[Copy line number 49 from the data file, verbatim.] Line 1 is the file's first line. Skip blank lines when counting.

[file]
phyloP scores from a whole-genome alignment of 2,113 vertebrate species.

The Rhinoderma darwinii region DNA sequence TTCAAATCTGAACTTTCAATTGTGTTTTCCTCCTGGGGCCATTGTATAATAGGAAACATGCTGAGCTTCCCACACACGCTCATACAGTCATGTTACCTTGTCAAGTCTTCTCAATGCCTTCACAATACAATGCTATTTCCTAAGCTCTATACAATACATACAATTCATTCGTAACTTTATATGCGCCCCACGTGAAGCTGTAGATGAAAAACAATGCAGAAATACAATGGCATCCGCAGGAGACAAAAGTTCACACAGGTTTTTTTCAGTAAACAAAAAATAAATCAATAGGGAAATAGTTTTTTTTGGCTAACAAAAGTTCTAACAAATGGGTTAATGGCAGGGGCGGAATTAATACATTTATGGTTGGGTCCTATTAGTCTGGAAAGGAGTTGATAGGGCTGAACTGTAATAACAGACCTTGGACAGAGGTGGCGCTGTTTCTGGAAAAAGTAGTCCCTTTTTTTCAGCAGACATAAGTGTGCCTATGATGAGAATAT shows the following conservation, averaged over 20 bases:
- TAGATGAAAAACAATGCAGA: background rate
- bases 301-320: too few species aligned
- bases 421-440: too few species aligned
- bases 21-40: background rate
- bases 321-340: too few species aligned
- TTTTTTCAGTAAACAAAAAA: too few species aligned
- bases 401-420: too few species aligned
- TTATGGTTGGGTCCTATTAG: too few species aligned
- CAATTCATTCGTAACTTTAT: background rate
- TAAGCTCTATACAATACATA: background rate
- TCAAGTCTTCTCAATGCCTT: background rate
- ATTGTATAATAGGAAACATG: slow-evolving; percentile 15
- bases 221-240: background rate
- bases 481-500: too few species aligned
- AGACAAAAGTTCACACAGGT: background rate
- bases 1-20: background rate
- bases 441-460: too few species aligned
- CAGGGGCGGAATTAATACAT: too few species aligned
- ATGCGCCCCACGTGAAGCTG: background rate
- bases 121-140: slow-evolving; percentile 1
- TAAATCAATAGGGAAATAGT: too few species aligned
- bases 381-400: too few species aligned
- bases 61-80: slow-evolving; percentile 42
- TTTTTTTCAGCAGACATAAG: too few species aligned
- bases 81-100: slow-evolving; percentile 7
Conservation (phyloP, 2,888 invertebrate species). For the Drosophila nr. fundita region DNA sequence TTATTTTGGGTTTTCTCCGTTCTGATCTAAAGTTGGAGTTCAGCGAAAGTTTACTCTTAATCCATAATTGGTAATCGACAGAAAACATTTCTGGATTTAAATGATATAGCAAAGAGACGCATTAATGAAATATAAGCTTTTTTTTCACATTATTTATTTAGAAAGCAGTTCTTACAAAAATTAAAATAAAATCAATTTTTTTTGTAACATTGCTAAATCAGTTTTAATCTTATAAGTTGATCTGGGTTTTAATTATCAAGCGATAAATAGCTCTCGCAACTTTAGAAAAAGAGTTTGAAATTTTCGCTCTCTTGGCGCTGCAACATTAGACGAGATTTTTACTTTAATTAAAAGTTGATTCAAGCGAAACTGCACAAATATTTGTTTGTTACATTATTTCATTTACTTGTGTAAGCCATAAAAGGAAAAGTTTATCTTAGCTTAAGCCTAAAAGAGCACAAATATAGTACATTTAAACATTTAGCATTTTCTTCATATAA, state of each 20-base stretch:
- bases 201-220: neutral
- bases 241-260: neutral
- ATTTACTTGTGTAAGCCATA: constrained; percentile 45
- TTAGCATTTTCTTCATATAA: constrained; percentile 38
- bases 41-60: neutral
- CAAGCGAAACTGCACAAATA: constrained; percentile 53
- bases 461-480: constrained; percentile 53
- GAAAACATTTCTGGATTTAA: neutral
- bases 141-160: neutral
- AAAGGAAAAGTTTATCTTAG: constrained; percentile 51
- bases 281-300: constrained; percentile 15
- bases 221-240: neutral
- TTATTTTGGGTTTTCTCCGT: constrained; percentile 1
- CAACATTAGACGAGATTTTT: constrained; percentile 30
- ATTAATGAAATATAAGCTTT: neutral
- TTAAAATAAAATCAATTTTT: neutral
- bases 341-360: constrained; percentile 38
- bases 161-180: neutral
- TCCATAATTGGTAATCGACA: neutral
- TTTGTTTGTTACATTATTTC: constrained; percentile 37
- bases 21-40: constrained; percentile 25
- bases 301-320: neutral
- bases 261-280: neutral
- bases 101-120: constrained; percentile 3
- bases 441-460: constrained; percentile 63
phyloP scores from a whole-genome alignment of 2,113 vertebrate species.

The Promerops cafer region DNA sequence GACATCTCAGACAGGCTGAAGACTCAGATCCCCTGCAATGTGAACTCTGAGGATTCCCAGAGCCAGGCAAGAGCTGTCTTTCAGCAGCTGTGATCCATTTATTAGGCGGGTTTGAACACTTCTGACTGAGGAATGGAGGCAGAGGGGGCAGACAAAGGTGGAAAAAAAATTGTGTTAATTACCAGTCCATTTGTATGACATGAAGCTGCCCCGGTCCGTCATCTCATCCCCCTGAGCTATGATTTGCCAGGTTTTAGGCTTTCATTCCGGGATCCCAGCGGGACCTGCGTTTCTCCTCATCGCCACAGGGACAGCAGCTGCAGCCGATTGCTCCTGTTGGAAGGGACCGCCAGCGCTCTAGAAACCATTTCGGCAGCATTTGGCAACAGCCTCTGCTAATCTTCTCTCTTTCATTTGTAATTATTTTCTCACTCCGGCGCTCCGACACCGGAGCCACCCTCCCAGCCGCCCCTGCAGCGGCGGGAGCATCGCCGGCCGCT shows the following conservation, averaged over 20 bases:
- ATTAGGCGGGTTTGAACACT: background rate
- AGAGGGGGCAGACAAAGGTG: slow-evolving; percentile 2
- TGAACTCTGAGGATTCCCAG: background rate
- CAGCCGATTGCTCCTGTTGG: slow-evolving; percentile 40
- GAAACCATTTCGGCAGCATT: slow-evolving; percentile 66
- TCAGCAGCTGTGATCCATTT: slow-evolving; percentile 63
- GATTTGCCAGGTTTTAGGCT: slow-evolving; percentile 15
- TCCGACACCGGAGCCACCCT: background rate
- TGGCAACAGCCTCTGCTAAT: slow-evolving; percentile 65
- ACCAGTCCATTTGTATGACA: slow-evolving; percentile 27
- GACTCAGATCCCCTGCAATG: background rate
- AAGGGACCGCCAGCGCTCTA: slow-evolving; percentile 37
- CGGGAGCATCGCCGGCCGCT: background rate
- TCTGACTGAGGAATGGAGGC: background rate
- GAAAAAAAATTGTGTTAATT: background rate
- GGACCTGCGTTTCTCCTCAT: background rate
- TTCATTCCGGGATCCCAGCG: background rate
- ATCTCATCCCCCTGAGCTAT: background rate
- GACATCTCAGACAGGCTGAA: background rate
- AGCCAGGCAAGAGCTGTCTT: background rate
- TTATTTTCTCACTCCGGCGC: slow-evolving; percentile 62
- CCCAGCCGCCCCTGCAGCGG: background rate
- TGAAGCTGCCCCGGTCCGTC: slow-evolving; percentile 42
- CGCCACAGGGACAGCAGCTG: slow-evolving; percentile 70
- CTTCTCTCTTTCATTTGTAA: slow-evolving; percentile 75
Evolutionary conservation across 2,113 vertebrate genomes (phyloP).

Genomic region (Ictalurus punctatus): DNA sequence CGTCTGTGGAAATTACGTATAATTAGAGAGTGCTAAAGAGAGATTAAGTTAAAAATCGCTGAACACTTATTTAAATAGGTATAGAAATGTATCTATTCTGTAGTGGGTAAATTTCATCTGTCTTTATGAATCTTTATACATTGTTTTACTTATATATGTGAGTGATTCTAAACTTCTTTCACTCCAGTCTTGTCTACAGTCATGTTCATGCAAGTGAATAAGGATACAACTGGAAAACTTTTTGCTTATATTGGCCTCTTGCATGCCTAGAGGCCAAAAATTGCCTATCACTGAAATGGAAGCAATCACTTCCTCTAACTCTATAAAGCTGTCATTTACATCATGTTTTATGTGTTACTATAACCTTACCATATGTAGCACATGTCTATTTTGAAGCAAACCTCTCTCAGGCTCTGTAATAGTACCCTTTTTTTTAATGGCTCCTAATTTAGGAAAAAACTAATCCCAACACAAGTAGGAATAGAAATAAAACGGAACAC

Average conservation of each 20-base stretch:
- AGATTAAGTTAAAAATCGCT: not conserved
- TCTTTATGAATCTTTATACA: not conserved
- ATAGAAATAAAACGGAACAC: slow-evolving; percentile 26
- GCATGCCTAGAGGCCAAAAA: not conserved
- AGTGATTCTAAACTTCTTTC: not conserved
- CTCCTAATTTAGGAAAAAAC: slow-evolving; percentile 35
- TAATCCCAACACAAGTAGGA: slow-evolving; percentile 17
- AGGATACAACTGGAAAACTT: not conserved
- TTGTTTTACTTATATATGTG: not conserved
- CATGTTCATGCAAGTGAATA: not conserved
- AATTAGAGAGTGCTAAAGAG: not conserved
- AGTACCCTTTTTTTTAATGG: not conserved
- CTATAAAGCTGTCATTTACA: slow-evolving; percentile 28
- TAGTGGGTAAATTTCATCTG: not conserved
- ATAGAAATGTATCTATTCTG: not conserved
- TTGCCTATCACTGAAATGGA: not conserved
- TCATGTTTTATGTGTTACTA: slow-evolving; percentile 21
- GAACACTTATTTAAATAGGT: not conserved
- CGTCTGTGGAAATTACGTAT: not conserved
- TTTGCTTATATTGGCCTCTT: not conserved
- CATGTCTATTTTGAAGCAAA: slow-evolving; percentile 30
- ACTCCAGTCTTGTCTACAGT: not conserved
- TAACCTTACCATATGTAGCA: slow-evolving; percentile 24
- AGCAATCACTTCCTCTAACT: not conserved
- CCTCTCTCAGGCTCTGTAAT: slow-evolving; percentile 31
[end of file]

- bases 21-40: constrained; percentile 25